Lalish, the holiest place of Yazidi people, located in Iraqi Kurdistan
Find in this travel guide more about the Yazidi culture and religion, and also tips and informations to know how to travel to Lalesh. Ho to get there, where to stay, when to go and so on.
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What is Yazidism?
Yazidism is one of the oldest religions in Mesopotamia. The Yazidis are monotheists, they believe only in Xwede, their only god. The sacred books of Yazidism do not exist and the rites are transmitted orally, so it is not possible to convert to the religion. Moreover, they speak almost exclusively Kurmanji, a Kurdish dialect.
The Yazidi calendar is believed to have begun nearly 7,000 years ago, long before that of Christianity and Islam. Yet the religion has adopted some of the criteria of the latter two using them differently, which has done a lot of harm to Yazidism over time.
A persecuted peoples
This community has always suffered strong persecution, especially by their differences with Christianity and Islam. For example, one of the figures they worship, Malek Taous, is considered the sheitan by Muslims. Therefore, Yazidis are considered devil worshippers by Muslims.
The Yazidis (ezdi) have suffered numerous genocides and violent ” ethnic cleansing” caused by the Islamic State or al-Qaeda. Especially in 2014, when Daesh besieged many faithful on the heights of Sinjar. Thousands of Yazidis have come to take refuge around Lalish (or Lalesh) in Iraqi Kurdistan, or in the less accessible areas of the Kurdish mountains to be at peace.
Many sources will tell you about a number of practitioners in the world but in reality all these figures are only approximate because, given these dispersions of Yazidis around the world for ages, they are unquantifiable and their number remains largely underestimated. Religion today tends to disappear since they normally evolve in a caste system and diasporas prevent this. Not to mention the way religion is transmitted.
What is Lalish?
Lalesh, or Lalish, is the holiest place of the Yazid religion. For believers, this is where the world would have formed, but sources indicate that Lalish has existed for nearly 6,000 years. It was here that an important figure of Yazidism, Sheikh Adi, settled. He is the man who reformed and oriented religion to become what it is today. His tomb is located here, and a whole series of rituals must be performed before reaching him.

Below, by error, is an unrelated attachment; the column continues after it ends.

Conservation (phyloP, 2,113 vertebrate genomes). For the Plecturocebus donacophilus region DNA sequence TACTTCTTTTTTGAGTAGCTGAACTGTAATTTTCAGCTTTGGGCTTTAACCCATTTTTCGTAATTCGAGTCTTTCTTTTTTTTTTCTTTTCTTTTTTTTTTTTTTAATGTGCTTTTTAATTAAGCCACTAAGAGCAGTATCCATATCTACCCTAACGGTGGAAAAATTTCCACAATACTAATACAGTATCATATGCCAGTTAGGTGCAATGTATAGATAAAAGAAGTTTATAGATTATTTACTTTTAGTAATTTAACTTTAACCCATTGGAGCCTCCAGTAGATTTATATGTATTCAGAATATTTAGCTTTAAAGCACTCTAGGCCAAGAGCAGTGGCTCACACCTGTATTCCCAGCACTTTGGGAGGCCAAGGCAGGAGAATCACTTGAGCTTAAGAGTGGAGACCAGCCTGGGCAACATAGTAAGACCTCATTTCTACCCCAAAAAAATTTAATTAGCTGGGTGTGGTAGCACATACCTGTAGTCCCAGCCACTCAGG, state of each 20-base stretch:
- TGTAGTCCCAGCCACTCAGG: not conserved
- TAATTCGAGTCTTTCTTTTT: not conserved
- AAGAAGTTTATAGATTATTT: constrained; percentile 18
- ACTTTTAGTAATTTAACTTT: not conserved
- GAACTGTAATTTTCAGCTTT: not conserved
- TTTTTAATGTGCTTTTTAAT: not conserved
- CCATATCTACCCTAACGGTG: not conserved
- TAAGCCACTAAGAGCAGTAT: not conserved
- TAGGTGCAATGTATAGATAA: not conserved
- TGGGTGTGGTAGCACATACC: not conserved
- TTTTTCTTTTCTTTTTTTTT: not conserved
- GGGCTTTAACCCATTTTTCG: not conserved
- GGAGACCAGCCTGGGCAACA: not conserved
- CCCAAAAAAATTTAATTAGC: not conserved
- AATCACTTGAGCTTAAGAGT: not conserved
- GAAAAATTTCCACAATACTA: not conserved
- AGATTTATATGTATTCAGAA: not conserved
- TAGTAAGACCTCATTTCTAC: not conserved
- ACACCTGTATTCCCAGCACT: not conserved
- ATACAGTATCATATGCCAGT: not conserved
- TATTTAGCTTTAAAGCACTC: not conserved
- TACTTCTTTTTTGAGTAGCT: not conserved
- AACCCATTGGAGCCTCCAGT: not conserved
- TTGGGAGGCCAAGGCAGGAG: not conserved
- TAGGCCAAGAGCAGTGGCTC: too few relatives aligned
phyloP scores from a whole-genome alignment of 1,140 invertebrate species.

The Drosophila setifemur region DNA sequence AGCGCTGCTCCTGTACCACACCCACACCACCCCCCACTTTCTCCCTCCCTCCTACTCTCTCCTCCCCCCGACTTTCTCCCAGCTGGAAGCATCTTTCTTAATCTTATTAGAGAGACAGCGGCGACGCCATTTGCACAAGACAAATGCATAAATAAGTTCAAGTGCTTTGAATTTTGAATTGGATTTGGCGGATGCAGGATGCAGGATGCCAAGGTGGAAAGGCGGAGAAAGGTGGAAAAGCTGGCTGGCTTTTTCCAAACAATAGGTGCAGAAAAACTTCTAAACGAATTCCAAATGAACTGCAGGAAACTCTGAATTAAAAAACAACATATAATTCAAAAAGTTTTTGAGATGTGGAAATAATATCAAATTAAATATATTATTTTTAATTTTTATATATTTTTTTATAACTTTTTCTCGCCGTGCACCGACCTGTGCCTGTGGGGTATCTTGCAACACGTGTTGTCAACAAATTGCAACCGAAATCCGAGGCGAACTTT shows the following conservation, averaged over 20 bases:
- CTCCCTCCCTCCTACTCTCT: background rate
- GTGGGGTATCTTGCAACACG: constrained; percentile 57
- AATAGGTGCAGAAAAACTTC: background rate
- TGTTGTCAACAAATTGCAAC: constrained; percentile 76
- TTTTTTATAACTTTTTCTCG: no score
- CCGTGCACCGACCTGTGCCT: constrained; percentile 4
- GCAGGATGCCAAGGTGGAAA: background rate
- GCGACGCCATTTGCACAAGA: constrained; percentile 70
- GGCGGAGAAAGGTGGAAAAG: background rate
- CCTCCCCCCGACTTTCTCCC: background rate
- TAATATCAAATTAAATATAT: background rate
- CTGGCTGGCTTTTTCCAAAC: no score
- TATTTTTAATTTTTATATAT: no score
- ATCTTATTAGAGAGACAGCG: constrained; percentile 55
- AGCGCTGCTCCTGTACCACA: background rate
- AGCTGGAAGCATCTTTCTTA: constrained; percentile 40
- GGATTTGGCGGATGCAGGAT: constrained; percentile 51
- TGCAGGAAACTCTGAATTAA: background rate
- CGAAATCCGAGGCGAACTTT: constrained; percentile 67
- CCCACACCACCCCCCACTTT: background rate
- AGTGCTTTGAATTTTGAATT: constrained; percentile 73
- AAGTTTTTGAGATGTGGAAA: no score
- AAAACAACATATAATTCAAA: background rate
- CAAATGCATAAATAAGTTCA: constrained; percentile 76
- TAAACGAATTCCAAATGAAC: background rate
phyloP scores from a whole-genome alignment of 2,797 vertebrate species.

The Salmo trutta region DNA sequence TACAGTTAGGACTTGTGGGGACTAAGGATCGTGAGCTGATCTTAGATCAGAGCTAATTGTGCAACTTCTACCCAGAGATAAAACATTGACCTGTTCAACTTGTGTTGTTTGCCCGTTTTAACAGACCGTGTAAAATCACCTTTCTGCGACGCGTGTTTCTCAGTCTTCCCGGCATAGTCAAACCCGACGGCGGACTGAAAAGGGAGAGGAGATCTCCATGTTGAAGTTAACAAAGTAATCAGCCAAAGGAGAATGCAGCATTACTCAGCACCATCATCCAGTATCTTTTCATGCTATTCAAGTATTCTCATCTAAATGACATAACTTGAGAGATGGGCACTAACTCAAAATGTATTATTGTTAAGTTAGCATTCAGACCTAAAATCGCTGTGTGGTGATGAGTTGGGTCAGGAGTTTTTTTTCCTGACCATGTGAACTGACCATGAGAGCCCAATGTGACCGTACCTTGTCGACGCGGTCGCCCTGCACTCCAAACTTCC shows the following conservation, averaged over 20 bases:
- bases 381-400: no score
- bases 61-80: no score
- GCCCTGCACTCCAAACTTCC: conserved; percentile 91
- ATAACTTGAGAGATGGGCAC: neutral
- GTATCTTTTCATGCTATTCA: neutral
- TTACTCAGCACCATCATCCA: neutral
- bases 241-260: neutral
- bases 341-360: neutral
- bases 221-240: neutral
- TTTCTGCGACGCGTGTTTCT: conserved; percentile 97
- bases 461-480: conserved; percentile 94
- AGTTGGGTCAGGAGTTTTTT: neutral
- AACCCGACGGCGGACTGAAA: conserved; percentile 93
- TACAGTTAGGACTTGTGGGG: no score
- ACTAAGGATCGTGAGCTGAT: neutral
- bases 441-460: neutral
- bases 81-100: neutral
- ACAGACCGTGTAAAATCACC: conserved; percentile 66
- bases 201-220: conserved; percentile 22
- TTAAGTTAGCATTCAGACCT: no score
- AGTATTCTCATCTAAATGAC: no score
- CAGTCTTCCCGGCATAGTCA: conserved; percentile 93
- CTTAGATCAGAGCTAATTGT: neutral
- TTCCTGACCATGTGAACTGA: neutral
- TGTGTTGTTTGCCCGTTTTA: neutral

The faithful embrace all the walls, doors and even the floor. The threshold of each door must be spanned because Yazidis believe that angels rest there. Arriving at the mausoleum, we pass in front of springs hidden in small caves. The water is sacred, many faithful come to drink it and baptisms are carried out.
Arrived at the tomb of the Sheikh, it is necessary to make 3 turns around, undo a knot and then redo it 3 times in a row by making a wish. By untying the first knot, it is a vow that has been freed from the faithful precedent.
The same greeting prayer continues in the next room, filled with old jars of ceremonial oils, where you have to throw a scarf 3 times in a row with your eyes closed on a stone. In truth, these rituals are more complex and more numerous, but they are the main ones. Also note that the entire sanctuary of Lalish can be visited barefoot, regardless of weather conditions.
Yazidis are expected to go to Lalish on pilgrimage at least once in their lives.
The best time to visit Lalish
Culturally speaking, the best time to visit Lalish is in April. Yazidis celebrate the New Year every Wednesday following April 13, named after “Çarşema Sor”. Especially since the climate is perfect at this time.
How to get to Lalish from Duhok
Lalish is about 50 km from Duhok. It is very easy to get there hitchhiking as I did. If you decide to go there by taxi (which I did to get back) you will have to pay about 20,000 IQD.
By the way, you can visit another Yazidi village very close to Duhok. There is an important mausoleum up there, that of Noah. It is located about 15 km south of Alqosh, a very ancient Christian city.
Where to stay in Lalish?
You should know that there are no hotels in Lalish, absolutely nothing. You will have to return to Duhok or camp on site. If you choose the latter, make sure you have passed the Peshmerga checkpoint again just before returning to Lalish. If they see you coming in but not coming back, that can be a problem.
In fact, only one family currently lives in Lalish to guard the premises. It is said that only God lives in the valley, so no one else should dwell there.